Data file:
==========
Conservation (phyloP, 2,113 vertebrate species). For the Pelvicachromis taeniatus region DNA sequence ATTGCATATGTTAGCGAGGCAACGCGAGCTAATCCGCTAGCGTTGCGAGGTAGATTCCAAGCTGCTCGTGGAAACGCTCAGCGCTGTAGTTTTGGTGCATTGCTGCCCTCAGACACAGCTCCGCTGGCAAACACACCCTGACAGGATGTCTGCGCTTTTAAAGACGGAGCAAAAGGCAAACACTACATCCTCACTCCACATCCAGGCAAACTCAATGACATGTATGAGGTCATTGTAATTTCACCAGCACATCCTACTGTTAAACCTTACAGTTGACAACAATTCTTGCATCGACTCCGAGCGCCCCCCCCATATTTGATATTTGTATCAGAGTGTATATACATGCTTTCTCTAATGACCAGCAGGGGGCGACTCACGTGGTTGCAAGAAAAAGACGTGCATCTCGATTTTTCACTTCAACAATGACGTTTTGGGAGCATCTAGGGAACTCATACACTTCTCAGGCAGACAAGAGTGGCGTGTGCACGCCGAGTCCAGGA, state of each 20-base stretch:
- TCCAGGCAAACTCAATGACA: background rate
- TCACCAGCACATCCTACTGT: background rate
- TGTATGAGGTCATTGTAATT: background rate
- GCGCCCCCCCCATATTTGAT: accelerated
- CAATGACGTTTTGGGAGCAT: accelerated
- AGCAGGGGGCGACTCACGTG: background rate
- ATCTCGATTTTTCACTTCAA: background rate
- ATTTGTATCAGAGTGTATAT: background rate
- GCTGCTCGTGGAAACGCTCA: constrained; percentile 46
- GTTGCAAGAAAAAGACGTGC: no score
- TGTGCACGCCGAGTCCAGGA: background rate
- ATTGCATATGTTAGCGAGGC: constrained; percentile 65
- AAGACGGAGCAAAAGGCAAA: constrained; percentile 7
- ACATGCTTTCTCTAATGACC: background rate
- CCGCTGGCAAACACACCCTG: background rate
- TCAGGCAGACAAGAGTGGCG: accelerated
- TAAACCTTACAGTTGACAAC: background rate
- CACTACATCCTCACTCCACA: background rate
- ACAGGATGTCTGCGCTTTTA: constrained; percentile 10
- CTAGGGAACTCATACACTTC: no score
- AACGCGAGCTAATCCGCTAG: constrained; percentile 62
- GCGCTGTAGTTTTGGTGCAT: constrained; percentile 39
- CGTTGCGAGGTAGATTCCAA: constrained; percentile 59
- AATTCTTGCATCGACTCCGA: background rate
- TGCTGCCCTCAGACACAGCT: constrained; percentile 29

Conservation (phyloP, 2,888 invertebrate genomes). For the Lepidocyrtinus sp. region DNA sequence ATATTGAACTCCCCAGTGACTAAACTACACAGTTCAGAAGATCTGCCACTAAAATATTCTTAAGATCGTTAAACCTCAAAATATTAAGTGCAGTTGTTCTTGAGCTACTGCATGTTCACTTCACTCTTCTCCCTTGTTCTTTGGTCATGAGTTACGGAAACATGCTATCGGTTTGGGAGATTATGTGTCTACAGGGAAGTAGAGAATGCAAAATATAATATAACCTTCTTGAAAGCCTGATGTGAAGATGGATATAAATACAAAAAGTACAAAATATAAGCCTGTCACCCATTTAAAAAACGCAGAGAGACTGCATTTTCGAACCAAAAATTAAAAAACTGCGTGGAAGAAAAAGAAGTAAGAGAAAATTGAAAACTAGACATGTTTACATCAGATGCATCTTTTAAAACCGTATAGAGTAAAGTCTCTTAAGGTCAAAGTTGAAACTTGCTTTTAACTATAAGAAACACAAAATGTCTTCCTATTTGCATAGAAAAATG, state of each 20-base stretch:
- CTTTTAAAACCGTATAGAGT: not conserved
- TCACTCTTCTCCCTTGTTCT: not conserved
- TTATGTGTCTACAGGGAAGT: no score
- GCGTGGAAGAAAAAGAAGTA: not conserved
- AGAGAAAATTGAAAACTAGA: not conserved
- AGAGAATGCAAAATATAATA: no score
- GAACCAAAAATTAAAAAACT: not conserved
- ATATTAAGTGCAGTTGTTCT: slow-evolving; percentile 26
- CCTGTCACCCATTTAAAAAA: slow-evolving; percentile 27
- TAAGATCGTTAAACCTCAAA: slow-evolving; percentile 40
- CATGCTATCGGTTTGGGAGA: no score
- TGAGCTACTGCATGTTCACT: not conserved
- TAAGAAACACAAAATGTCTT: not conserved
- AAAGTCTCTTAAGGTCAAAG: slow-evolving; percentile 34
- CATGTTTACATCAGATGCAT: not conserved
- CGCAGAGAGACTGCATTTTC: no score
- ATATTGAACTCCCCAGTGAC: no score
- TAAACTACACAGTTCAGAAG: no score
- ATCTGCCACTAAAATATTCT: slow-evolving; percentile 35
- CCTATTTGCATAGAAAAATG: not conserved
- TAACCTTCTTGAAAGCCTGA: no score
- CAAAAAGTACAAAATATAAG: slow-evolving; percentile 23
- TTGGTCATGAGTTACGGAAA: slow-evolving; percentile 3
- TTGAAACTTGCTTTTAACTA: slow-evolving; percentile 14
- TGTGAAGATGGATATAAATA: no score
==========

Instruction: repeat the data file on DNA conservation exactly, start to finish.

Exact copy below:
Conservation (phyloP, 2,113 vertebrate species). For the Pelvicachromis taeniatus region DNA sequence ATTGCATATGTTAGCGAGGCAACGCGAGCTAATCCGCTAGCGTTGCGAGGTAGATTCCAAGCTGCTCGTGGAAACGCTCAGCGCTGTAGTTTTGGTGCATTGCTGCCCTCAGACACAGCTCCGCTGGCAAACACACCCTGACAGGATGTCTGCGCTTTTAAAGACGGAGCAAAAGGCAAACACTACATCCTCACTCCACATCCAGGCAAACTCAATGACATGTATGAGGTCATTGTAATTTCACCAGCACATCCTACTGTTAAACCTTACAGTTGACAACAATTCTTGCATCGACTCCGAGCGCCCCCCCCATATTTGATATTTGTATCAGAGTGTATATACATGCTTTCTCTAATGACCAGCAGGGGGCGACTCACGTGGTTGCAAGAAAAAGACGTGCATCTCGATTTTTCACTTCAACAATGACGTTTTGGGAGCATCTAGGGAACTCATACACTTCTCAGGCAGACAAGAGTGGCGTGTGCACGCCGAGTCCAGGA, state of each 20-base stretch:
- TCCAGGCAAACTCAATGACA: background rate
- TCACCAGCACATCCTACTGT: background rate
- TGTATGAGGTCATTGTAATT: background rate
- GCGCCCCCCCCATATTTGAT: accelerated
- CAATGACGTTTTGGGAGCAT: accelerated
- AGCAGGGGGCGACTCACGTG: background rate
- ATCTCGATTTTTCACTTCAA: background rate
- ATTTGTATCAGAGTGTATAT: background rate
- GCTGCTCGTGGAAACGCTCA: constrained; percentile 46
- GTTGCAAGAAAAAGACGTGC: no score
- TGTGCACGCCGAGTCCAGGA: background rate
- ATTGCATATGTTAGCGAGGC: constrained; percentile 65
- AAGACGGAGCAAAAGGCAAA: constrained; percentile 7
- ACATGCTTTCTCTAATGACC: background rate
- CCGCTGGCAAACACACCCTG: background rate
- TCAGGCAGACAAGAGTGGCG: accelerated
- TAAACCTTACAGTTGACAAC: background rate
- CACTACATCCTCACTCCACA: background rate
- ACAGGATGTCTGCGCTTTTA: constrained; percentile 10
- CTAGGGAACTCATACACTTC: no score
- AACGCGAGCTAATCCGCTAG: constrained; percentile 62
- GCGCTGTAGTTTTGGTGCAT: constrained; percentile 39
- CGTTGCGAGGTAGATTCCAA: constrained; percentile 59
- AATTCTTGCATCGACTCCGA: background rate
- TGCTGCCCTCAGACACAGCT: constrained; percentile 29

Conservation (phyloP, 2,888 invertebrate genomes). For the Lepidocyrtinus sp. region DNA sequence ATATTGAACTCCCCAGTGACTAAACTACACAGTTCAGAAGATCTGCCACTAAAATATTCTTAAGATCGTTAAACCTCAAAATATTAAGTGCAGTTGTTCTTGAGCTACTGCATGTTCACTTCACTCTTCTCCCTTGTTCTTTGGTCATGAGTTACGGAAACATGCTATCGGTTTGGGAGATTATGTGTCTACAGGGAAGTAGAGAATGCAAAATATAATATAACCTTCTTGAAAGCCTGATGTGAAGATGGATATAAATACAAAAAGTACAAAATATAAGCCTGTCACCCATTTAAAAAACGCAGAGAGACTGCATTTTCGAACCAAAAATTAAAAAACTGCGTGGAAGAAAAAGAAGTAAGAGAAAATTGAAAACTAGACATGTTTACATCAGATGCATCTTTTAAAACCGTATAGAGTAAAGTCTCTTAAGGTCAAAGTTGAAACTTGCTTTTAACTATAAGAAACACAAAATGTCTTCCTATTTGCATAGAAAAATG, state of each 20-base stretch:
- CTTTTAAAACCGTATAGAGT: not conserved
- TCACTCTTCTCCCTTGTTCT: not conserved
- TTATGTGTCTACAGGGAAGT: no score
- GCGTGGAAGAAAAAGAAGTA: not conserved
- AGAGAAAATTGAAAACTAGA: not conserved
- AGAGAATGCAAAATATAATA: no score
- GAACCAAAAATTAAAAAACT: not conserved
- ATATTAAGTGCAGTTGTTCT: slow-evolving; percentile 26
- CCTGTCACCCATTTAAAAAA: slow-evolving; percentile 27
- TAAGATCGTTAAACCTCAAA: slow-evolving; percentile 40
- CATGCTATCGGTTTGGGAGA: no score
- TGAGCTACTGCATGTTCACT: not conserved
- TAAGAAACACAAAATGTCTT: not conserved
- AAAGTCTCTTAAGGTCAAAG: slow-evolving; percentile 34
- CATGTTTACATCAGATGCAT: not conserved
- CGCAGAGAGACTGCATTTTC: no score
- ATATTGAACTCCCCAGTGAC: no score
- TAAACTACACAGTTCAGAAG: no score
- ATCTGCCACTAAAATATTCT: slow-evolving; percentile 35
- CCTATTTGCATAGAAAAATG: not conserved
- TAACCTTCTTGAAAGCCTGA: no score
- CAAAAAGTACAAAATATAAG: slow-evolving; percentile 23
- TTGGTCATGAGTTACGGAAA: slow-evolving; percentile 3
- TTGAAACTTGCTTTTAACTA: slow-evolving; percentile 14
- TGTGAAGATGGATATAAATA: no score